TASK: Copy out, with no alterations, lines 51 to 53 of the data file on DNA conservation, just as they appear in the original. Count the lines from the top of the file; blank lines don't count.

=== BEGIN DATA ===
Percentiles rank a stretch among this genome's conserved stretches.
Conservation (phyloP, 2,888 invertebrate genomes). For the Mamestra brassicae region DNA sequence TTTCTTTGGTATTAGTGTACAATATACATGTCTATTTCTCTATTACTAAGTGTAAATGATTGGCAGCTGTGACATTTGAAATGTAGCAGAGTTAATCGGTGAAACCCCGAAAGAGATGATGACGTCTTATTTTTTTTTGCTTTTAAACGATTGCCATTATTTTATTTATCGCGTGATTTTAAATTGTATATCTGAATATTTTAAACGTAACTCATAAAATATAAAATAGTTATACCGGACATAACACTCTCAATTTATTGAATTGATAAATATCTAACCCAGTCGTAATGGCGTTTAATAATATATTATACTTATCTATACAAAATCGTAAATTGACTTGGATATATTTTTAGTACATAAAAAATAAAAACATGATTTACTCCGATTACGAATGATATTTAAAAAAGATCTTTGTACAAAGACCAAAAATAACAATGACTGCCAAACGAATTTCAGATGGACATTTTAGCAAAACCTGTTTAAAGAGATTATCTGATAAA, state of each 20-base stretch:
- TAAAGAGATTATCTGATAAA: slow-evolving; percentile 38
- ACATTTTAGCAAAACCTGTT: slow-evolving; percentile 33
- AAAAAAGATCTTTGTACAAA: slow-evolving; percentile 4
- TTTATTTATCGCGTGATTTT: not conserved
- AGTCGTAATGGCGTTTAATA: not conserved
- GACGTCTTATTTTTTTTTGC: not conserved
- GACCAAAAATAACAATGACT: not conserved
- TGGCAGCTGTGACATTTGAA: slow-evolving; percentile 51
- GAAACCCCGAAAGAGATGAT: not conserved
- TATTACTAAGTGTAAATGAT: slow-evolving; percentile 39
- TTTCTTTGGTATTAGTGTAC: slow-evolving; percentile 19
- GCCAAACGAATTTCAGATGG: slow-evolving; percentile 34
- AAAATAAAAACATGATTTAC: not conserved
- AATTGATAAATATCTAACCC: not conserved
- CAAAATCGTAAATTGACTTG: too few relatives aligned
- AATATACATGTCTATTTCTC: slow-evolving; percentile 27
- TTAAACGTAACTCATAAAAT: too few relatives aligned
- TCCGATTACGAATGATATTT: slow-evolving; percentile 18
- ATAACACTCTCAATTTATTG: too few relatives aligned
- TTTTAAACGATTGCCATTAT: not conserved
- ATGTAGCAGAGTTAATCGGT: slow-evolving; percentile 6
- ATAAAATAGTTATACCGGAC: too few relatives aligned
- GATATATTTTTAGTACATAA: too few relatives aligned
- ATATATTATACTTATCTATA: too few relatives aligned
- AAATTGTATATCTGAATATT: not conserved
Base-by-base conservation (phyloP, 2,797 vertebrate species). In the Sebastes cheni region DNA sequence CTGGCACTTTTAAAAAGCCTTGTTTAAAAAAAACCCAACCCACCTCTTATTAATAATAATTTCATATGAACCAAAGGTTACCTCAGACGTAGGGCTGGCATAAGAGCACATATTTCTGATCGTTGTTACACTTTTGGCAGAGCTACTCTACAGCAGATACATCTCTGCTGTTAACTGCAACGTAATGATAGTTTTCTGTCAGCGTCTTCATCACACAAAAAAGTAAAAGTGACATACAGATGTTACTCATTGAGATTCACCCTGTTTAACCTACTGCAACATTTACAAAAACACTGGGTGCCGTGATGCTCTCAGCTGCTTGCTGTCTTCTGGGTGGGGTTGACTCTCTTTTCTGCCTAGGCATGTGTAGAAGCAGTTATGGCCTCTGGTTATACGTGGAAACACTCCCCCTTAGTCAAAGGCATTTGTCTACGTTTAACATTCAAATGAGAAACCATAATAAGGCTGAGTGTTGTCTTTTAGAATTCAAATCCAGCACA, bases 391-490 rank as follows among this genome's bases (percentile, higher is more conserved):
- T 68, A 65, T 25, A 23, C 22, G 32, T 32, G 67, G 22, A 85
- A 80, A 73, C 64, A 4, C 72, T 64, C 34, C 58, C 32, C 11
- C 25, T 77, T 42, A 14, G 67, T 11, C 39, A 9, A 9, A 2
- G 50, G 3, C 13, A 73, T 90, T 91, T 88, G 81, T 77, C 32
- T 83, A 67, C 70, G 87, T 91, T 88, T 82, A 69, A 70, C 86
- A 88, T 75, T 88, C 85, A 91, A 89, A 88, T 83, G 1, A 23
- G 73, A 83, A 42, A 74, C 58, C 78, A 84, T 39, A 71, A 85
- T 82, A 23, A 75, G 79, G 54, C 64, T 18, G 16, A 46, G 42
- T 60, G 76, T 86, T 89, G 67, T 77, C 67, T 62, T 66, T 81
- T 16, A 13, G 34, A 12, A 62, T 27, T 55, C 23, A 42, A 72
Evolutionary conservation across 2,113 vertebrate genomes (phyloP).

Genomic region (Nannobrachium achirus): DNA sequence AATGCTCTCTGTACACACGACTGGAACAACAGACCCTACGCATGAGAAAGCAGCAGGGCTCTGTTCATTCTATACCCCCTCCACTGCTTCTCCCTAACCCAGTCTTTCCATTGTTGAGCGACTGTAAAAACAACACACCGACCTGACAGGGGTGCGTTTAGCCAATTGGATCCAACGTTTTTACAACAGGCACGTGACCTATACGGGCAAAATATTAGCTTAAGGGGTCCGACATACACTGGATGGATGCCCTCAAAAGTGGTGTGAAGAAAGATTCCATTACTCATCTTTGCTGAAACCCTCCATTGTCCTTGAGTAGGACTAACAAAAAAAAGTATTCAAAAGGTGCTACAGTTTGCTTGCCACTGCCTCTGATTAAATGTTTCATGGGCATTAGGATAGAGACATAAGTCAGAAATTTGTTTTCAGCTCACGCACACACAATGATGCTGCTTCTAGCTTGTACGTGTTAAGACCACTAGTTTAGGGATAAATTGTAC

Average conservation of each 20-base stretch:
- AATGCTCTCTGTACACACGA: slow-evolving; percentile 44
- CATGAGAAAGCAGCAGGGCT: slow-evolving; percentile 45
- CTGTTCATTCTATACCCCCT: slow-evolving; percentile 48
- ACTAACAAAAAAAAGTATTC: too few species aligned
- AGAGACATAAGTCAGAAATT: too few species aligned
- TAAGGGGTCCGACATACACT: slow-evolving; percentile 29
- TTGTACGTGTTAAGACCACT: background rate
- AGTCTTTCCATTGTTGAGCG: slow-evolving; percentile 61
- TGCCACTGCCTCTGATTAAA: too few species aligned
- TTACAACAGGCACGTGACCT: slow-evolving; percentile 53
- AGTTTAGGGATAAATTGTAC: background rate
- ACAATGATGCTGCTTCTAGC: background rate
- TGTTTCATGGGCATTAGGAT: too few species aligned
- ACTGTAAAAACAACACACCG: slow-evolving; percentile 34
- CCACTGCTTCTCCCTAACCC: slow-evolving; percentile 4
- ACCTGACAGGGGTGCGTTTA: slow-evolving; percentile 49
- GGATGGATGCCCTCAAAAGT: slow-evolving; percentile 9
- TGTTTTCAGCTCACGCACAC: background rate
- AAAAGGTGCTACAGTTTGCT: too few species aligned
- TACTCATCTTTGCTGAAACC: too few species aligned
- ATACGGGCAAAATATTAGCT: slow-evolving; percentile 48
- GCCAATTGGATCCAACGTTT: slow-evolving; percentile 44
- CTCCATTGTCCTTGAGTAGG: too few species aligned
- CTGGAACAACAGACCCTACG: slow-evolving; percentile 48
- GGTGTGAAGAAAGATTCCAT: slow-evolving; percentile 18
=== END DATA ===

- TTACAACAGGCACGTGACCT: slow-evolving; percentile 53
- AGTTTAGGGATAAATTGTAC: background rate
- ACAATGATGCTGCTTCTAGC: background rate